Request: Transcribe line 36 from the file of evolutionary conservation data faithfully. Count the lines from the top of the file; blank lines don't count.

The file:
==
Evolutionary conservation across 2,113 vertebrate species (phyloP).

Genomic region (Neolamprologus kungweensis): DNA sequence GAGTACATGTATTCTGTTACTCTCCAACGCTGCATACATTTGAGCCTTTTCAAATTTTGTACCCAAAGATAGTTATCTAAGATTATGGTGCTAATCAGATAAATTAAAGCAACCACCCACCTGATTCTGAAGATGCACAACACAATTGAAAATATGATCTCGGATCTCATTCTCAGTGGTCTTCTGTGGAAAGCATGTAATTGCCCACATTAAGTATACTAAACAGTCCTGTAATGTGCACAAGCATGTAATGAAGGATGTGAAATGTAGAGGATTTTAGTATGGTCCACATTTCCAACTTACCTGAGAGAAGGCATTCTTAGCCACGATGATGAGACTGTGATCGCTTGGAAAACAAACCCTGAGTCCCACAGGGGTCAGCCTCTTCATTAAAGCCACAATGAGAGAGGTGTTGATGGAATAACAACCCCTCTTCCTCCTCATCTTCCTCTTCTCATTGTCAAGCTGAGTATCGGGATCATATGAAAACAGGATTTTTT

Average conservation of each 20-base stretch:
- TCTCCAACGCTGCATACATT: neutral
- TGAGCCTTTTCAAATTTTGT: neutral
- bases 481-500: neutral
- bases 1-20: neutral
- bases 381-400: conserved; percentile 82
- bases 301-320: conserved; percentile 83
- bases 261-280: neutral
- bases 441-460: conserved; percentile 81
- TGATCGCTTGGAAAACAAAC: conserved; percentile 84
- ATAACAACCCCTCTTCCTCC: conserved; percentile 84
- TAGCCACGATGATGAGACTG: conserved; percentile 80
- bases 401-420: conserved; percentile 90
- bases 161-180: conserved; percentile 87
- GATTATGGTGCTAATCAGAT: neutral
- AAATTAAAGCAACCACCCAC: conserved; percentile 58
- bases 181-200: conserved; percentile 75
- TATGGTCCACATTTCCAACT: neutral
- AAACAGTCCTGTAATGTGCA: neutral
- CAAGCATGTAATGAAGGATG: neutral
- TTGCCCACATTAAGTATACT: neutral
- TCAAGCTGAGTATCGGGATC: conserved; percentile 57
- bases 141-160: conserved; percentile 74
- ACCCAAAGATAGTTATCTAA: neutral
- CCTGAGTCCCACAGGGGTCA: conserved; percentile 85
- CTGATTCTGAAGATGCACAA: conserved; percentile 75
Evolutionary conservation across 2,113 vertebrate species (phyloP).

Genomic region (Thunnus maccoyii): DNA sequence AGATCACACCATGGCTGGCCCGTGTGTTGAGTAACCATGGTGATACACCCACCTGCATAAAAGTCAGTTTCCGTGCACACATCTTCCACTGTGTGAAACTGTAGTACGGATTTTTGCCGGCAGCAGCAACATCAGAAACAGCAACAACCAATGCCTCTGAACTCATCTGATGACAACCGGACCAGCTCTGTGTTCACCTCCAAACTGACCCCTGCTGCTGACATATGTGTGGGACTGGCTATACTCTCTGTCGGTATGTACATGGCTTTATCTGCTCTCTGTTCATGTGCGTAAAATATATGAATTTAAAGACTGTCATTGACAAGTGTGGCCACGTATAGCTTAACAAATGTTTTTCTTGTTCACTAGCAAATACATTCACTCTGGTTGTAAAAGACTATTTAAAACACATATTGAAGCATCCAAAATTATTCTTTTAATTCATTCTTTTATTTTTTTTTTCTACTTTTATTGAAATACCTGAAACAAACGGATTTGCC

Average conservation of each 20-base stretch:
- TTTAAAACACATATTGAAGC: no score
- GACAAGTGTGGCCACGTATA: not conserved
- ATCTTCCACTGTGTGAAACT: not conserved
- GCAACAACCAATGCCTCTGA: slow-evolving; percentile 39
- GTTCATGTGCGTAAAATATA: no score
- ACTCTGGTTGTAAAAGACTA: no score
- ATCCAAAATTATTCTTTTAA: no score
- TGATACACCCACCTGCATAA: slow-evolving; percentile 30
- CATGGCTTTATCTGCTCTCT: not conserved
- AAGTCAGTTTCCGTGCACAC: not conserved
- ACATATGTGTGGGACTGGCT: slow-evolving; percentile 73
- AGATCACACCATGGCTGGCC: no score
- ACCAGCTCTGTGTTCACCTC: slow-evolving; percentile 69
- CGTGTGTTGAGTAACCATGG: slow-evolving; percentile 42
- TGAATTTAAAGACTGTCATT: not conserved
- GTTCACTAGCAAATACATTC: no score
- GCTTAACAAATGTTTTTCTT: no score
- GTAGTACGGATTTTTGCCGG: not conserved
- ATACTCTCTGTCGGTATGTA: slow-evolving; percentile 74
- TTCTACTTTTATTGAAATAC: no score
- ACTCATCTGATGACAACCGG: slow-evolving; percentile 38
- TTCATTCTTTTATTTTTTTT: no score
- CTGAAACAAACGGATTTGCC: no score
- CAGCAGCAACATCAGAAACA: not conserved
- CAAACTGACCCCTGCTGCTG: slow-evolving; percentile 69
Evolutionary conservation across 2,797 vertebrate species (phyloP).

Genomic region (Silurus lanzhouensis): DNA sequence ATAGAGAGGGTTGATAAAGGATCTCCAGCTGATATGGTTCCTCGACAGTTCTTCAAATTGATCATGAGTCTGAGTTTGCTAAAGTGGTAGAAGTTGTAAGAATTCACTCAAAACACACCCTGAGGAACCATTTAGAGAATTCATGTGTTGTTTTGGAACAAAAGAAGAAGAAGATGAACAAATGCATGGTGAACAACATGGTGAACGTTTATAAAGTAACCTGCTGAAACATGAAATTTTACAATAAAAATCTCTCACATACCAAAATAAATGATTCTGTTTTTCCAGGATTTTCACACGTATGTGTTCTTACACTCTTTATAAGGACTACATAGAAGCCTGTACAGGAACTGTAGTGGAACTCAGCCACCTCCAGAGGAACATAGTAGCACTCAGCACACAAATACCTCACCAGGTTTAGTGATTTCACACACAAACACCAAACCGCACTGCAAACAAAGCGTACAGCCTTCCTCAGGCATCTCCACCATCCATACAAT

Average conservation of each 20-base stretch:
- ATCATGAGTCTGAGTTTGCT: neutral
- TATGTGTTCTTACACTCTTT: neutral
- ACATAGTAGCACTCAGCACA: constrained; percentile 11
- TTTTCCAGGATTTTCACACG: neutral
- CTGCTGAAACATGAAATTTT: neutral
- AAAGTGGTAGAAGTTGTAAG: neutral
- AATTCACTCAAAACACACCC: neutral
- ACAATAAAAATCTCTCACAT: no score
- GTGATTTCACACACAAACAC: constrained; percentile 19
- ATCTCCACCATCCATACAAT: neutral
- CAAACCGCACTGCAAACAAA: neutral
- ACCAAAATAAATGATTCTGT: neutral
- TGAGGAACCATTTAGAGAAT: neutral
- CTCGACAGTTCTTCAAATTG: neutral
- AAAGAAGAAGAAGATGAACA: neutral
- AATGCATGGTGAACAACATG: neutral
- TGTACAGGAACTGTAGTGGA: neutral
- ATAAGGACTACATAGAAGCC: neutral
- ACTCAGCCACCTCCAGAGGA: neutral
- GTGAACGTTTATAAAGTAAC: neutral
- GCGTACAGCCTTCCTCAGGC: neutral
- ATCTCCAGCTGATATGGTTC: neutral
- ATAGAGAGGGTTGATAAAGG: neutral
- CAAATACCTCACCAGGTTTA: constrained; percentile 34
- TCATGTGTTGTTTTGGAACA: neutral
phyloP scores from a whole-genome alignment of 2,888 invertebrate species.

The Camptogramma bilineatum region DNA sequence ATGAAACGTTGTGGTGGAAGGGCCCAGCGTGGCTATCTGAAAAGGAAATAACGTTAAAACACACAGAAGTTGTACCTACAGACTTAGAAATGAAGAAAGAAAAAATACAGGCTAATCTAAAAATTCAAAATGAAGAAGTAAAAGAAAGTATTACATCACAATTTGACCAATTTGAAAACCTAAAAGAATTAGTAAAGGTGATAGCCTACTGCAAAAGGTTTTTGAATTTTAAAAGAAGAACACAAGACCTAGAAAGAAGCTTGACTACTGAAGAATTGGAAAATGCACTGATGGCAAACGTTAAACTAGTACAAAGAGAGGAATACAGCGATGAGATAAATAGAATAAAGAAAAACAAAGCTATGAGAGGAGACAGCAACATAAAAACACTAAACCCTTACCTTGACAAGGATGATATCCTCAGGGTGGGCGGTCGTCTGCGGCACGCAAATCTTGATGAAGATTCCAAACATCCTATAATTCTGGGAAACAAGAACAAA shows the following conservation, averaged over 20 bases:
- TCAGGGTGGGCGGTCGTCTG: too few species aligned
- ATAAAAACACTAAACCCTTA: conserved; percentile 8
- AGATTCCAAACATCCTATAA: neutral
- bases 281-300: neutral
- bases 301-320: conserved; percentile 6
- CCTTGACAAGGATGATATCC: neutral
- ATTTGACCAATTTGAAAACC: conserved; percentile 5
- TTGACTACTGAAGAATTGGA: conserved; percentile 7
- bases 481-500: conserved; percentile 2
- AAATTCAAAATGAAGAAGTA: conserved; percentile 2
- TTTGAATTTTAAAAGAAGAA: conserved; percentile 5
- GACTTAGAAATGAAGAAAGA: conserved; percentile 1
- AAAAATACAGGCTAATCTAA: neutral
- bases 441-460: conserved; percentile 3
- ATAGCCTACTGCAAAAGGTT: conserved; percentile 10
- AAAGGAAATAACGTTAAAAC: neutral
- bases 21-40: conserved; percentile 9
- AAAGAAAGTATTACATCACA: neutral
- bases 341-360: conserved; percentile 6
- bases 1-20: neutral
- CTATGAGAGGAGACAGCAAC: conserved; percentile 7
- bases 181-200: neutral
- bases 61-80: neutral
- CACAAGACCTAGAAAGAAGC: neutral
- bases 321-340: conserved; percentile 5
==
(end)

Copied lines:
- GTTCATGTGCGTAAAATATA: no score